The first Crenshaw album I really got into in real time (i.e. when it was released) was Downtown and it remains my favourite, mostly for sentimental reasons. I bought it and played it non-stop in my first one-room apartment in Vancouver’s West End. It was both a declaration of adult independence and – thematically, with its retro 1960s Warner Brothers vibe – a strong link to my parents’ record collection. The album rocks on tracks like “Right Now,” “Little Wild One,” “Terrifying Love,” and “(We’re Gonna) Shake Up Their Minds” while Everly-ing the hell out of “Vague Memory” and “Lesson Number One.”
From then on I’ve pretty much picked up every EC release as soon as they hit the shelves and never been disappointed. If you’re just starting out, here would be my picks from each to get you into the groove. From 1987’s Mary Jean & 9 Others I’d drop the needle on “Mary Jean” and “Calling Out for Love at Crying Time.” You really get a sense of Crenshaw’s mastery of the hooky lead line here. 1989’s Good Evening is hard to make choices over given its exquisite, dynamic mix of originals and covers. Personally I love “Someplace Love Can’t Find Me,” “She Hates to Go Home,” and “On the Run” but really I feel like I’m choosing which limb to hack off because every song here is pretty special. In 1991 MC left Warners for MCA with Life’s Too Short. In interviews for the record Crenshaw talked about the work he put into extending his guitar technique and it showed on should-be hit singles like “Delilah,” “Fantastic Planet of Love,” and “Don’t Disappear Now.”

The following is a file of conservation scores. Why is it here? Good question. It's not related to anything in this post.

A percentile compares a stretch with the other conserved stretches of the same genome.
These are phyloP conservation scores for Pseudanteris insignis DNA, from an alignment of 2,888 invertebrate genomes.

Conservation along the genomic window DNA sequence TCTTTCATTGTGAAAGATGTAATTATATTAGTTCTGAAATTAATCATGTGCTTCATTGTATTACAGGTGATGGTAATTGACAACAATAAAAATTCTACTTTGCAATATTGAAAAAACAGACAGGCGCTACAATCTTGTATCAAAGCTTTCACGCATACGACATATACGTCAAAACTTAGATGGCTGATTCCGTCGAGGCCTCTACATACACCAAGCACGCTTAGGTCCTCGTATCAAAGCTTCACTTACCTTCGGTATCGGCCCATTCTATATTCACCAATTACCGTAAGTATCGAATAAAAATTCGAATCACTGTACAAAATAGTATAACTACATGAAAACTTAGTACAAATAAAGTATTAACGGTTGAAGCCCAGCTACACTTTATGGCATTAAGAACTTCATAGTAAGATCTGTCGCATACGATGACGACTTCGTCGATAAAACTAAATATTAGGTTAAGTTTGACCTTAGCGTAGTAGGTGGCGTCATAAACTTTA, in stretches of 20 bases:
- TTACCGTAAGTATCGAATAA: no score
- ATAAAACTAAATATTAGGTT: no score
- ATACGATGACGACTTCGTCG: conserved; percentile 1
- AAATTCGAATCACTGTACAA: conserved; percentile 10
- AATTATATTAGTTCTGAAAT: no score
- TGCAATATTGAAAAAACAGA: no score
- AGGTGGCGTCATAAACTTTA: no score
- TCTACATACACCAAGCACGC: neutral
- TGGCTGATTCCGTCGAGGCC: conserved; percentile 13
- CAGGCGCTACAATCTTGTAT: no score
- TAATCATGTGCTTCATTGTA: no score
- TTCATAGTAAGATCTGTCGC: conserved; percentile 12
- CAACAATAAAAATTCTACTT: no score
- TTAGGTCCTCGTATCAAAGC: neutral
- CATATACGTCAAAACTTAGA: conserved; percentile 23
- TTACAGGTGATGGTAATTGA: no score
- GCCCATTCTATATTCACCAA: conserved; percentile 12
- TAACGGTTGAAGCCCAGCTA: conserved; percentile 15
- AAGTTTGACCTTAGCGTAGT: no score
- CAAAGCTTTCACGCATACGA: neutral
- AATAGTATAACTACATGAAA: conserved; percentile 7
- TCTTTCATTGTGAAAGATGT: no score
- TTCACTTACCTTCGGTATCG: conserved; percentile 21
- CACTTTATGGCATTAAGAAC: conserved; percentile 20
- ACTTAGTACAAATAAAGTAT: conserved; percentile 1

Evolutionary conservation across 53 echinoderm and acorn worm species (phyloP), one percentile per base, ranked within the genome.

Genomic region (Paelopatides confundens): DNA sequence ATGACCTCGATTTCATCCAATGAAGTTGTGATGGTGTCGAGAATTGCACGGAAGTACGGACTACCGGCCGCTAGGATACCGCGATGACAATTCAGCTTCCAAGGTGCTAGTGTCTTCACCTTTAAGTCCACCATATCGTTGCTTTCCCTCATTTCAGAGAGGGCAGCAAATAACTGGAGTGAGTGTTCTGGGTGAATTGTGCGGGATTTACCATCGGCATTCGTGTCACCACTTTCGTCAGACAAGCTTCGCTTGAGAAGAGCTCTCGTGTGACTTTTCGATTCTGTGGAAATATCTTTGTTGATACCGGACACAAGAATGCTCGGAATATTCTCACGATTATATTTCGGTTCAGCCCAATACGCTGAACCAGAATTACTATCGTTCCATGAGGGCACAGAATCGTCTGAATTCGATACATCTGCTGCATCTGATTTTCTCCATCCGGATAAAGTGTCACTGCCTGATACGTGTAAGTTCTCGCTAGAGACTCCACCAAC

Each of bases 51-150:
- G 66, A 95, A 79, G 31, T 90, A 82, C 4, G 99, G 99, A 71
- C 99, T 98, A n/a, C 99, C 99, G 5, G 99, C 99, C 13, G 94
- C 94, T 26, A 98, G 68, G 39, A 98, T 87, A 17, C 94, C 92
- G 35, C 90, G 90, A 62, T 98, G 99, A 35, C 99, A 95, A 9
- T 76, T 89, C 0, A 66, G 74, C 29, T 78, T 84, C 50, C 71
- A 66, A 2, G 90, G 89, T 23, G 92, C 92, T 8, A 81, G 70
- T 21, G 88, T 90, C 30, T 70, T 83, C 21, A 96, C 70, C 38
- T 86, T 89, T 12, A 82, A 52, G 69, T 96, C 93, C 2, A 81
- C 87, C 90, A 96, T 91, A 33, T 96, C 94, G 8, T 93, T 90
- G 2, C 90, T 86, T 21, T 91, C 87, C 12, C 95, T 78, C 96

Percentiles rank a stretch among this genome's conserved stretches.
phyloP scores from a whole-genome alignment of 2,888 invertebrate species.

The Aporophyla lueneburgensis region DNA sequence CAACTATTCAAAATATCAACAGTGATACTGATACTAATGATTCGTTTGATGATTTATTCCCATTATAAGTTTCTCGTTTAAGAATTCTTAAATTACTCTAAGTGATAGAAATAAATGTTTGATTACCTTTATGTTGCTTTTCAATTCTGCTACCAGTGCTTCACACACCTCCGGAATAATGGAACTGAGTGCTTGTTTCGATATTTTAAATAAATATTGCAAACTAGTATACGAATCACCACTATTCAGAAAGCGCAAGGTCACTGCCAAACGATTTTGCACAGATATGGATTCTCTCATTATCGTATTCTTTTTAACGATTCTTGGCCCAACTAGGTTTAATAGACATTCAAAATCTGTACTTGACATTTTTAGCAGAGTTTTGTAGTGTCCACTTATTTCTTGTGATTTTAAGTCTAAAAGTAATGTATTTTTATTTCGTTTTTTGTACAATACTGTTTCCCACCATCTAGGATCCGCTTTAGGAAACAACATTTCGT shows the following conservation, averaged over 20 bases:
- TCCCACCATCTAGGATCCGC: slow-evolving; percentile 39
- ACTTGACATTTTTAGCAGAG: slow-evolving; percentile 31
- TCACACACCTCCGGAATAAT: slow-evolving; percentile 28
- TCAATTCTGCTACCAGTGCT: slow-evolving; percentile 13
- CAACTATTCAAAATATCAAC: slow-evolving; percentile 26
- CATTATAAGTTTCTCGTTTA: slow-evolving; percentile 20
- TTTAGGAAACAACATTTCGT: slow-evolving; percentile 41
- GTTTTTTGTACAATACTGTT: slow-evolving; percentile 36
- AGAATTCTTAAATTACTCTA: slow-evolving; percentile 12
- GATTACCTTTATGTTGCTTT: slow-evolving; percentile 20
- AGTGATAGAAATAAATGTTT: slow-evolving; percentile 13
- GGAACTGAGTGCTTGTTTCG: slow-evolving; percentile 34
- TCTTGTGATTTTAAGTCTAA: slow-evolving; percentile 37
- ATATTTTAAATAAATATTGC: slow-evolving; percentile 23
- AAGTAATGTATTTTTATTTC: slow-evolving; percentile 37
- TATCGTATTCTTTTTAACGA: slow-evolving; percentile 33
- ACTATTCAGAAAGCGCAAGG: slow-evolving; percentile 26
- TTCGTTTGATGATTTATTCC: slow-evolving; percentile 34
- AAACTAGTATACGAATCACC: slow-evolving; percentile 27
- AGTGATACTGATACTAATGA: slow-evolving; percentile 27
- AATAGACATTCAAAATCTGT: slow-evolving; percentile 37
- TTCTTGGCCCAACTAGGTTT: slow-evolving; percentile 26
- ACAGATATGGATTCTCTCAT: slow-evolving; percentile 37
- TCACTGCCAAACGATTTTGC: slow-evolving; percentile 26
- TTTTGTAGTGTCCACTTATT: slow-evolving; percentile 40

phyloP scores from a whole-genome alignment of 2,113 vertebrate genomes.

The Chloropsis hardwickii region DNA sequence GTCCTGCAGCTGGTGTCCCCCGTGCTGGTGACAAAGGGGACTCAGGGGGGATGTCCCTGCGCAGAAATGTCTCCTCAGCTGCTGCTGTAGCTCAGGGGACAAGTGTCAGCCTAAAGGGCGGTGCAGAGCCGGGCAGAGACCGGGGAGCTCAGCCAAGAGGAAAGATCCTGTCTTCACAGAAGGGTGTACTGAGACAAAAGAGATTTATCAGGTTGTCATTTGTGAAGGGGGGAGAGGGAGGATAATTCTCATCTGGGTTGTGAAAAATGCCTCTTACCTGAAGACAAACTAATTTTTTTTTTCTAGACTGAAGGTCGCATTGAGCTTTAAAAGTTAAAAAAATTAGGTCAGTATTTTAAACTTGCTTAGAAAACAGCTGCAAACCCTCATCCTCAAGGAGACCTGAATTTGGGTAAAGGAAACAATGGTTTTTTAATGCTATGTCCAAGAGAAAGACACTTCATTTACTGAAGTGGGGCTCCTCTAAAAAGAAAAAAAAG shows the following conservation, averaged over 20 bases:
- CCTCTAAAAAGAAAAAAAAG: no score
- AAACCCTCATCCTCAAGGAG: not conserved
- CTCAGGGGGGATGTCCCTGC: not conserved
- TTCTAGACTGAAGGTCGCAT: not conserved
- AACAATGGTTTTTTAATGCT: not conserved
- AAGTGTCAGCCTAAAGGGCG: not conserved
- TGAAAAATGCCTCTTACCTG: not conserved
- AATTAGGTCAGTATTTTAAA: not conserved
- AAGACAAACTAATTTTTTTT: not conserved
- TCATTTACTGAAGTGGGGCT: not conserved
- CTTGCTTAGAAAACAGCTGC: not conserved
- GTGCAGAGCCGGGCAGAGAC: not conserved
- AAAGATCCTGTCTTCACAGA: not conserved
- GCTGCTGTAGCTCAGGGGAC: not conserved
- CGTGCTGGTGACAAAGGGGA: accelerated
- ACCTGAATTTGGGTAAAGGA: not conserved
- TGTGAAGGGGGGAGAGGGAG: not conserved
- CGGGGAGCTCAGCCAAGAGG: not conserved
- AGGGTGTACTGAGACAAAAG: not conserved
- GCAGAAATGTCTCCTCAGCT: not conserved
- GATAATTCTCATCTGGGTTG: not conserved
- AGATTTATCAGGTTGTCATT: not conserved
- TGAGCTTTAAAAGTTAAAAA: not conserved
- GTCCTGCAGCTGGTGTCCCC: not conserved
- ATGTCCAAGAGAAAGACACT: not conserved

On the RunDelilah
And then Crenshaw left the major label scene altogether for the relative freedom of more independent releases, first with Razor and Tie and then with his own 429 Records. Since then he’s moved in some new directions musically but always offered up some melodic poprock gems, like “What Do You Dream Of?” and “Starless Summer Sky” from 1996’s Miracle of Science, or “Television Light” and “Right There in Front of Me” from 1999’s #447. In the new millennium there’s been “A Few Thousand Days Ago” from 2003’s What’s in the Bag? and “Long Hard Road” from 2009’s Jaggedland. #395 is MC’s EP collection from 2015, a kind of quasi-album at 14 tracks, and it sees Crenshaw back in excellent form with “Moving Now,” “Front Page News,” and a killer Bobby Fuller cover “Never to be Forgotten.”
What Do You Dream Of?Right There in Front of MeFront Page News